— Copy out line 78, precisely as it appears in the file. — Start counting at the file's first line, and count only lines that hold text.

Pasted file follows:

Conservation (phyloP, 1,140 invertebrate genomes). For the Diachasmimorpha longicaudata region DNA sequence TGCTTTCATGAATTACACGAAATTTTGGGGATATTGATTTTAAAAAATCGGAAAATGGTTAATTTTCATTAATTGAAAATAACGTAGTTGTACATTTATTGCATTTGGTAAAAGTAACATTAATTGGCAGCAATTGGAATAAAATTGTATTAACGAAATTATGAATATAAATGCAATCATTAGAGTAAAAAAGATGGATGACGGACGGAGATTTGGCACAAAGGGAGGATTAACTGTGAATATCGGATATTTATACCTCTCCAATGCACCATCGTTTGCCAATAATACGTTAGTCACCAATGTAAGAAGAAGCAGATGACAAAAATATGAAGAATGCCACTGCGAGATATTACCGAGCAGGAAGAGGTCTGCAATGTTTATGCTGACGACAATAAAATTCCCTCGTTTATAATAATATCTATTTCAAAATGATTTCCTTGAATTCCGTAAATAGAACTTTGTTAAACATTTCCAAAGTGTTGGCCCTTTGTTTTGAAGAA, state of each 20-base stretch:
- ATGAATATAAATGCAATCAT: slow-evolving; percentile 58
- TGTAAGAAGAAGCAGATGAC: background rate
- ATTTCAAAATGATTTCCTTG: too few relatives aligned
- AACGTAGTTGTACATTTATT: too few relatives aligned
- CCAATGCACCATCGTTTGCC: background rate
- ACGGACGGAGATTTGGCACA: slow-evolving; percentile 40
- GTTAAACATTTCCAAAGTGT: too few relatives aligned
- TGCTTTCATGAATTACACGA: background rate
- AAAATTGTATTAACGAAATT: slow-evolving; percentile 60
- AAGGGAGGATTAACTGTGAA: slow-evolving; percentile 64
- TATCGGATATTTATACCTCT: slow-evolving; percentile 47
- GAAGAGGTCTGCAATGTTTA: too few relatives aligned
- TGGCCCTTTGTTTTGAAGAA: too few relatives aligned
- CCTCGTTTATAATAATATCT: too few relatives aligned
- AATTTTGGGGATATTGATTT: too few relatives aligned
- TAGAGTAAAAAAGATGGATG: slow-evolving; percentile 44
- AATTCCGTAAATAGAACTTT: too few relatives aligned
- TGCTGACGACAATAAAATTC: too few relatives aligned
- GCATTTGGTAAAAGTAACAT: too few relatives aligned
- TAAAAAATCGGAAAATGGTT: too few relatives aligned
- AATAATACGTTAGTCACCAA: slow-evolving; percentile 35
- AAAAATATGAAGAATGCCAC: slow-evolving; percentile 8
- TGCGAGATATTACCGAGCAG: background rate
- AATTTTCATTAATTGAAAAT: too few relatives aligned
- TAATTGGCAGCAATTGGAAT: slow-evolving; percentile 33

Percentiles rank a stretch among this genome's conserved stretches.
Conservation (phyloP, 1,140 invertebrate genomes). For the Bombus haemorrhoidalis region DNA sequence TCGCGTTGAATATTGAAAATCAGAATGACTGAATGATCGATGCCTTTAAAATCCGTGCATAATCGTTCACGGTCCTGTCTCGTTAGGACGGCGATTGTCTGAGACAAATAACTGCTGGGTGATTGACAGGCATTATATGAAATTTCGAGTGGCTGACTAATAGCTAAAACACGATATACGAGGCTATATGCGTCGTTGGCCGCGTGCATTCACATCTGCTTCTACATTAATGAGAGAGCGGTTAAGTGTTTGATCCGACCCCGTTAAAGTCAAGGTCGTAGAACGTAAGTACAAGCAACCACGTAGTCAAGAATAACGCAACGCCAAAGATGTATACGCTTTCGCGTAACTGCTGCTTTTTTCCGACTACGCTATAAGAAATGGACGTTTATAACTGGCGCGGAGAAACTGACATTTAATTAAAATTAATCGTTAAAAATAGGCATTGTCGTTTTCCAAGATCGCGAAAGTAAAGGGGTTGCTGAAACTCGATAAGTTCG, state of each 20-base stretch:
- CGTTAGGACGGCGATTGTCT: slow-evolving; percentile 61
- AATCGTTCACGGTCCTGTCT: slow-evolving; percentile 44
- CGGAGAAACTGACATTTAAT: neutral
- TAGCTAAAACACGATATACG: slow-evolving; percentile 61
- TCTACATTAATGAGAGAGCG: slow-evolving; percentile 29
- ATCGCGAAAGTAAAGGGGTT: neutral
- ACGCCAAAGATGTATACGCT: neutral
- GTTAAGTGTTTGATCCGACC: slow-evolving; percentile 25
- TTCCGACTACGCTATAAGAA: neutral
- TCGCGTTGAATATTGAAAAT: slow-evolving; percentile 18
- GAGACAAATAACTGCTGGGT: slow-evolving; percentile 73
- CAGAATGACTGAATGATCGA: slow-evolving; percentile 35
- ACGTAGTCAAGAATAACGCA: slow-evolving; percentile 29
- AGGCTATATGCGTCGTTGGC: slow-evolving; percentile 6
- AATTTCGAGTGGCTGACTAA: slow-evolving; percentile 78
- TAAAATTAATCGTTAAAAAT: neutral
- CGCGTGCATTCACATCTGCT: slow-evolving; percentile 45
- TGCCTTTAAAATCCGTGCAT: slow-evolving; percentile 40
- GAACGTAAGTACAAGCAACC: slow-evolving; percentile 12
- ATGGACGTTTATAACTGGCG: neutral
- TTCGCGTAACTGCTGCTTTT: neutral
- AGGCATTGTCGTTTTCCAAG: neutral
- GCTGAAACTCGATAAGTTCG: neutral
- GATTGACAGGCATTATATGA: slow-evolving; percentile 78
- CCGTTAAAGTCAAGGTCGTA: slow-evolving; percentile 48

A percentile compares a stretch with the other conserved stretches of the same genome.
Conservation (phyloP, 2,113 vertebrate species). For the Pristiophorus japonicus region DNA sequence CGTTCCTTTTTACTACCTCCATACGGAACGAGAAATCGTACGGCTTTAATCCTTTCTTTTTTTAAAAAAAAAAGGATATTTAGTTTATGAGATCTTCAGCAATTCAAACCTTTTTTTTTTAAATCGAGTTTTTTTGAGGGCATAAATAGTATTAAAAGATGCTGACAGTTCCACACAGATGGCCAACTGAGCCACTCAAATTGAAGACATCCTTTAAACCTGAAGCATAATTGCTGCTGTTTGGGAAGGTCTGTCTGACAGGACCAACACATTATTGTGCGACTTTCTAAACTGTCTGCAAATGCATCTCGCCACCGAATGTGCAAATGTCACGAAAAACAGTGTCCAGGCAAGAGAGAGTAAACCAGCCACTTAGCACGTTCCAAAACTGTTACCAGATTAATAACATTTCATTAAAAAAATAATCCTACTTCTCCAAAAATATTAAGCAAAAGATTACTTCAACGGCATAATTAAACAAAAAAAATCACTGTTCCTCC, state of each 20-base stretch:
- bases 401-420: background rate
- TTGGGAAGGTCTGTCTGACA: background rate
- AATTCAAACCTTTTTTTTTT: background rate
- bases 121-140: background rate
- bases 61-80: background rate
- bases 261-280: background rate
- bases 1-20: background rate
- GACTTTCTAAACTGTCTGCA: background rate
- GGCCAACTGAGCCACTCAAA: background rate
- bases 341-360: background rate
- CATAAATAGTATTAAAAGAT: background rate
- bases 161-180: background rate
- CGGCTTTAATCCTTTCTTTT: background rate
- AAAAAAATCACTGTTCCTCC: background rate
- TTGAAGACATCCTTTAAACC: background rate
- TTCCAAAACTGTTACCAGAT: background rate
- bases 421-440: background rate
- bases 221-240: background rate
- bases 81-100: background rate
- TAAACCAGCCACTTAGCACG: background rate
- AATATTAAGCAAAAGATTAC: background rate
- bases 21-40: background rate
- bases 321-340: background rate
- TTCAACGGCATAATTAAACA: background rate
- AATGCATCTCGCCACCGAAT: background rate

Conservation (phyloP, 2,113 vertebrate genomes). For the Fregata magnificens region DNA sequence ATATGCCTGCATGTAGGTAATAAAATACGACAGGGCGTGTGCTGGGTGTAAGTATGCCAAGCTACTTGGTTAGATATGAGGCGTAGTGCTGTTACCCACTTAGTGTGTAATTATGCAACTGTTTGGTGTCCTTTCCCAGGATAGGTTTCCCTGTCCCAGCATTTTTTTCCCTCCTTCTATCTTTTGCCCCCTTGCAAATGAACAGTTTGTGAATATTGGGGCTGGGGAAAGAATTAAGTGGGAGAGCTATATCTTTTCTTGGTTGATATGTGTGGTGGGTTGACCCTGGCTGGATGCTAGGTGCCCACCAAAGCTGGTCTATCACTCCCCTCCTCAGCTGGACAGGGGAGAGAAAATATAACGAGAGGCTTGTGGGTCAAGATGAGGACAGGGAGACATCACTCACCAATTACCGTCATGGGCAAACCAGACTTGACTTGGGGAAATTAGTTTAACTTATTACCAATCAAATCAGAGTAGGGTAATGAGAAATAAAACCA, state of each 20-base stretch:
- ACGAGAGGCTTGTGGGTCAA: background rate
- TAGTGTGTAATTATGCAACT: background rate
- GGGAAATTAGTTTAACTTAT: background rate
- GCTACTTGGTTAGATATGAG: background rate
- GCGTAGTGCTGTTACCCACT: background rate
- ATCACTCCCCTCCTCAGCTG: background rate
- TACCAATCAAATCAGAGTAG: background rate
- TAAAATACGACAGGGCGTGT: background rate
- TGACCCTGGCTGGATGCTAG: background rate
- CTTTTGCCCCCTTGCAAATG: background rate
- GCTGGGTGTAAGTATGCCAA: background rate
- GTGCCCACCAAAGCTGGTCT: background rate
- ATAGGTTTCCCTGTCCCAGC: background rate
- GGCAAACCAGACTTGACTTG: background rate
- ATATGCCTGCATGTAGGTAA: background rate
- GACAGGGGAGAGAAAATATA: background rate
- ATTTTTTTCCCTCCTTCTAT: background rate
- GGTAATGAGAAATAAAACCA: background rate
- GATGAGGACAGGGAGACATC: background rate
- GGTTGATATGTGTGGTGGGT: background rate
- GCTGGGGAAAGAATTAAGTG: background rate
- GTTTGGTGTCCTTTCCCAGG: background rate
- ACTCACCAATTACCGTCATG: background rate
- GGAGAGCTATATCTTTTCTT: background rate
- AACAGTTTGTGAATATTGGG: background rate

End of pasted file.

- bases 321-340: background rate